When you’re an entrepreneur, who inevitably wears many hats, managing your time can get tricky—especially when it’s tempting to work all day to grow your business. But being successful doesn’t mean being a slave to your work. Below, four accomplished entrepreneurs share their productivity strategies and how they overcome potential obstacles.
Productivity Strategies for Success
1. They’re clear about their priorities.
“I think the most important element is that I have a very clear sense of what is most important for me to accomplish at any given time,” said Peter Bregman, a consultant and Harvard Business Review’s most popular online columnist. He begins each year by identifying five priorities. He then uses these top goals to create a nontraditional to-do list, which he calls a “six-box to-do list.”
He explained: “Each one of my five areas of focus gets a box in my to-do list. The sixth box is labeled ‘the other five percent’—that’s where I put everything I think I need to do that doesn’t fit into my top five—and I keep that box very small.”
2. They’re strategic.
Bregman, who’s also author of 18 Minutes: Find Your Focus, Master Distraction, and Get the Right Things Done, knows how to use his time. He recommended readers be strategic “about the highest and best use of their time and make discreet, specific decisions about how you are going to spend each hour.” If you don’t make deliberate decisions about your day, “it’s almost impossible not to let distractions carry you away,” he said.
3. They begin the day with enjoyable activities.
Professional life and career coach Kristin Taliaferro believes that starting the day off on your own terms is key to productivity. “If you begin your day checking email, for example, you’re at the mercy of everyone else’s agenda and that can absolutely shape your day and cause you to be unproductive with your goals,” she said.
Instead, she recommended readers engage in enjoyable activities (like walking or reading spiritual texts) and “wait until you feel grounded and clear about your agenda for the day.”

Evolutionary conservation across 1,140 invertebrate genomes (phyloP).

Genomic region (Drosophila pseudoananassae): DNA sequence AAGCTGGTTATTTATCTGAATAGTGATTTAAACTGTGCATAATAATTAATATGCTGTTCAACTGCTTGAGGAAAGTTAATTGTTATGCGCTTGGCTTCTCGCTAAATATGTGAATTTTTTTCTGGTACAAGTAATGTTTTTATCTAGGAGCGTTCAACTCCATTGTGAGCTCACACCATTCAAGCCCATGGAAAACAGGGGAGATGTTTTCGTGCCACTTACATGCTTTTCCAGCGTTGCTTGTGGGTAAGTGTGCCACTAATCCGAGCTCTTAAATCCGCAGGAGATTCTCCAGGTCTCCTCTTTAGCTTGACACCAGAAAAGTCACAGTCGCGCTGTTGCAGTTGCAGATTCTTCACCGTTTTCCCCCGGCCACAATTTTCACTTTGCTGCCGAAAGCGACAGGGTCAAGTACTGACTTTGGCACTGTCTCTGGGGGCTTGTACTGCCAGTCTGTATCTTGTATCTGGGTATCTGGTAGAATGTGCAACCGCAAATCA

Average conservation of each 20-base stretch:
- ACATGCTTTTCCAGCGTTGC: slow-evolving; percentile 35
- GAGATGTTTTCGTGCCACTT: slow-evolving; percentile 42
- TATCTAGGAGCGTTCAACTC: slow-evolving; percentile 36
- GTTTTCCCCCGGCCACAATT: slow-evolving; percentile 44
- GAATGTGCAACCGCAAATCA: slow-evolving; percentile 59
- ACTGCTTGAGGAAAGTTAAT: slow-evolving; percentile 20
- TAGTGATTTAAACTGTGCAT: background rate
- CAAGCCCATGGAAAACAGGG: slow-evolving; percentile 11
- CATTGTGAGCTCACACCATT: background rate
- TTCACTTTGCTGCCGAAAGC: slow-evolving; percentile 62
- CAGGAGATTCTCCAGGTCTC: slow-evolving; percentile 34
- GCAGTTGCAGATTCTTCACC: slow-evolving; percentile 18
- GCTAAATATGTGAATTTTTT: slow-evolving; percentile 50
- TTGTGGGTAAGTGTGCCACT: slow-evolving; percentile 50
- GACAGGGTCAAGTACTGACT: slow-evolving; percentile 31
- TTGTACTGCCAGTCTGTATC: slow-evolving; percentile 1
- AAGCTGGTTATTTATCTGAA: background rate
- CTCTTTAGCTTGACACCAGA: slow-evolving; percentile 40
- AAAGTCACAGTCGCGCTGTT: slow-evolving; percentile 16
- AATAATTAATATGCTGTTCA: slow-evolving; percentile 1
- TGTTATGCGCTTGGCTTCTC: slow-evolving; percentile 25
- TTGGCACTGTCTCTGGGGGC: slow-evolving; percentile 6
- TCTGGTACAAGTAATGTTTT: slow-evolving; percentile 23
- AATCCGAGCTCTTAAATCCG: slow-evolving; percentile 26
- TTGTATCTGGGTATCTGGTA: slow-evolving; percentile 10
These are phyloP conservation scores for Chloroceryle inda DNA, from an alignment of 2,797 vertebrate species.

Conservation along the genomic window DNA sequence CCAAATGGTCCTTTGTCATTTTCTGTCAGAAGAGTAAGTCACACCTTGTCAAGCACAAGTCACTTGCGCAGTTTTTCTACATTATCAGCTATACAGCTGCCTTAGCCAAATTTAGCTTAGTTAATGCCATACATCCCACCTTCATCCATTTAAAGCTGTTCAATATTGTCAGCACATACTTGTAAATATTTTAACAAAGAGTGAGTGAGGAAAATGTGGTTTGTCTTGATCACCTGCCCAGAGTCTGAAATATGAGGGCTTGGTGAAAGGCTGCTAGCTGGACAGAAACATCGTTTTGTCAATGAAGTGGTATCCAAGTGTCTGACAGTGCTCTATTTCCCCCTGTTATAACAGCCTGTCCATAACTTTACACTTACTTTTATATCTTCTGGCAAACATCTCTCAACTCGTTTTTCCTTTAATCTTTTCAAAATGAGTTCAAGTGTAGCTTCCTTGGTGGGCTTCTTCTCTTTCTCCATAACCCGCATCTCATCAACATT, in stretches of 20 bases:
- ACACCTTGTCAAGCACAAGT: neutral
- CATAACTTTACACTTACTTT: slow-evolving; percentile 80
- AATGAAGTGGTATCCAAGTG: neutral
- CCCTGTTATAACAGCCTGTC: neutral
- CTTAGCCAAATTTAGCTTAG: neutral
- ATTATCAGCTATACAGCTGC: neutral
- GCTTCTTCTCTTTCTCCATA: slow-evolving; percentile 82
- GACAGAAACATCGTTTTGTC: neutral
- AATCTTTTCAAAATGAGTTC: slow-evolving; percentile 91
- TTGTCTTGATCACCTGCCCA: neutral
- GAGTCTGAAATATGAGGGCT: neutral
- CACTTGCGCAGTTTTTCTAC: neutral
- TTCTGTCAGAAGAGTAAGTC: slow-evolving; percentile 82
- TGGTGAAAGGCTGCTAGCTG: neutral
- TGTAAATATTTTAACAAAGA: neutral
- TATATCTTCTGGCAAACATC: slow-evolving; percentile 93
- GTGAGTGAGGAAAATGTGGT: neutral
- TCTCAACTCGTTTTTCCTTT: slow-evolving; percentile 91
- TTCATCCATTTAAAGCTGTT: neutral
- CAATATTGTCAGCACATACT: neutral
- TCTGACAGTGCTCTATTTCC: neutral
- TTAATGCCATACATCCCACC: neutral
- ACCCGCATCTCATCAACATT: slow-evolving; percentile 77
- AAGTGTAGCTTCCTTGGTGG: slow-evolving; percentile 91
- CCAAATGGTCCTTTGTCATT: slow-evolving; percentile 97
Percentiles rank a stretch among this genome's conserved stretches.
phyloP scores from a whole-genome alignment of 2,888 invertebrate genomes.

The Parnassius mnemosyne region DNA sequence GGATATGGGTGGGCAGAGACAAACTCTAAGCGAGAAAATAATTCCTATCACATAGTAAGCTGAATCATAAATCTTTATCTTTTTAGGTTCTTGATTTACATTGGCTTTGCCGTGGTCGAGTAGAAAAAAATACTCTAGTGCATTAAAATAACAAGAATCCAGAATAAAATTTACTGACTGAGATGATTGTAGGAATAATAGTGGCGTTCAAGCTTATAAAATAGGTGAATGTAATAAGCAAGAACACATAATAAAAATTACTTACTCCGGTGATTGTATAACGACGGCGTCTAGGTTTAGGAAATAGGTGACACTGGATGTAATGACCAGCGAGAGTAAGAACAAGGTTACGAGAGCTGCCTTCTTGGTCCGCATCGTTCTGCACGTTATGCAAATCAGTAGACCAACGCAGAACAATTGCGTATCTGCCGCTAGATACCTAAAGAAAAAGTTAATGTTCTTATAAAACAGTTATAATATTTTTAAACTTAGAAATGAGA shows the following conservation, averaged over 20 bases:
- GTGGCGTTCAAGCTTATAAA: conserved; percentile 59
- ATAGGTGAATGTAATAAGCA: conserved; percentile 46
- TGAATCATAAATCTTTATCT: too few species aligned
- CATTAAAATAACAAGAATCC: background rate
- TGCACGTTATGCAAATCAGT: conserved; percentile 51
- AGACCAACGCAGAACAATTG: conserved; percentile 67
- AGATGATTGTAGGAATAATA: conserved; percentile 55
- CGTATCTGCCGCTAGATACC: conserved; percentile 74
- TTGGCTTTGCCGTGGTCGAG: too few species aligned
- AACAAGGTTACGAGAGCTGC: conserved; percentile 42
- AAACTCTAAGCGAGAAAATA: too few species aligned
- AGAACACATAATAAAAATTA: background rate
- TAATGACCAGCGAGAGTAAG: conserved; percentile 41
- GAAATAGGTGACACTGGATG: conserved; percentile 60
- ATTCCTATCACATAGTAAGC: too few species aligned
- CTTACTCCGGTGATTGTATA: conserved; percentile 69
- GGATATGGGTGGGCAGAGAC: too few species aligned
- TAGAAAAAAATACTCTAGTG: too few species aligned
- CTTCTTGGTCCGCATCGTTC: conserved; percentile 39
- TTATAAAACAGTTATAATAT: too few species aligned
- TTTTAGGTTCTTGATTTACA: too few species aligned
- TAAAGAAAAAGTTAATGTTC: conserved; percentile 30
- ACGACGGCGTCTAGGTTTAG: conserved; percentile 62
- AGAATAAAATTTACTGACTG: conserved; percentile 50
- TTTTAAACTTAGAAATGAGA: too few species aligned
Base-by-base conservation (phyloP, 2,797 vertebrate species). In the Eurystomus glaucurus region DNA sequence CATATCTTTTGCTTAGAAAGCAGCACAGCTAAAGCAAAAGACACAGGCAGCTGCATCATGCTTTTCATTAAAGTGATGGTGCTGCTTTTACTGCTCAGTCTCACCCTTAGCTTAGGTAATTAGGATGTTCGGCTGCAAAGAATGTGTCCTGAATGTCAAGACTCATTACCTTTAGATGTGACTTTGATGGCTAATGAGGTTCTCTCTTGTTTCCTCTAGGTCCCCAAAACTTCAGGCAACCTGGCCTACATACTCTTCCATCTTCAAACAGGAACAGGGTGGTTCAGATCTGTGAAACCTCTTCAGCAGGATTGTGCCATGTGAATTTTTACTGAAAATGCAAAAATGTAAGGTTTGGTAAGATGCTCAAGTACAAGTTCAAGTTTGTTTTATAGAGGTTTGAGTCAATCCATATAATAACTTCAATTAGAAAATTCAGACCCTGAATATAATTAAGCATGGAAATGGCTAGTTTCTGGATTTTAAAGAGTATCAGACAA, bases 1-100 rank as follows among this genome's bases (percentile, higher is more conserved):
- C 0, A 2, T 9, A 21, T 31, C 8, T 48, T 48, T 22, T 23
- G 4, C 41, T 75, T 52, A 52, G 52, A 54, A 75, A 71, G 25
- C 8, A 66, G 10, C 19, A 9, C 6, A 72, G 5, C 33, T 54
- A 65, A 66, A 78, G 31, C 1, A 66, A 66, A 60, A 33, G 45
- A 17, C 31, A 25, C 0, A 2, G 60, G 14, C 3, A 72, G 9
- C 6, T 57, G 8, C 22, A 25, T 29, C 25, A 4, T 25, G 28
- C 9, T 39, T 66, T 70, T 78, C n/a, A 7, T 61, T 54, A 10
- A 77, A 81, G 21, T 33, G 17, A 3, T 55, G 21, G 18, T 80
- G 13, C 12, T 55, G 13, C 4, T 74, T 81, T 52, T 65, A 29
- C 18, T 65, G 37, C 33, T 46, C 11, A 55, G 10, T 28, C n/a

4. They don’t multitask.
Multitasking creates the illusion of productivity. “It’s very easy to multitask and jump from one thing to another without completing anything—that leaves us busy all day but unaccomplished,” Bregman said. He makes it a rule to “finish one thing before going to the next.”
Bregman and other entrepreneurs prefer to work in blocks. He typically begins his workday by writing for several hours. Then, he gives himself 30 minutes to respond to email. (He takes these email breaks throughout the day, which he said works better than responding to email as it comes in.)
Taliaferro, who also believes multitasking is rarely effective, tries to schedule back-to-back phone appointments in the mornings and later focuses on writing projects or responding to email.
Brittni Melhoff, founder of papernstitch.com, a curated exhibition site for artists and makers to showcase their work, and editor of the papernstitch blog, suggested readers try the pomodoro technique. “It will help you manage your time by breaking your day down into 25-minute intervals, so you can focus on just one task at a time,” she said.
5. They batch tasks weekly.
Melhoff schedules “different reoccurring tasks for different parts of the week,” such as writing blog posts on Mondays and marketing and client work on Tuesdays and Wednesdays. “I find it really helps to keep my mind focused on one topic for the day, whenever I can, so that I don’t drive myself crazy with every tiny little thing each day,” she said.
Similarly, Taliaferro sometimes “set[s] aside an entire day [to wrap up] ‘loose ends’” for her business.
6. They keep their energy up.
Taliaferro always takes at least one break “in the middle of the day to refresh my mind.” As she explained, “Productivity has a lot to do with how you feel. If you remain energized, you can work smarter and get more done.”
She also makes sure to eat healthfully, exercise, get enough sleep and engage in other self-care activities. “This helps me feel strong and centered when I’m actually working,” she said.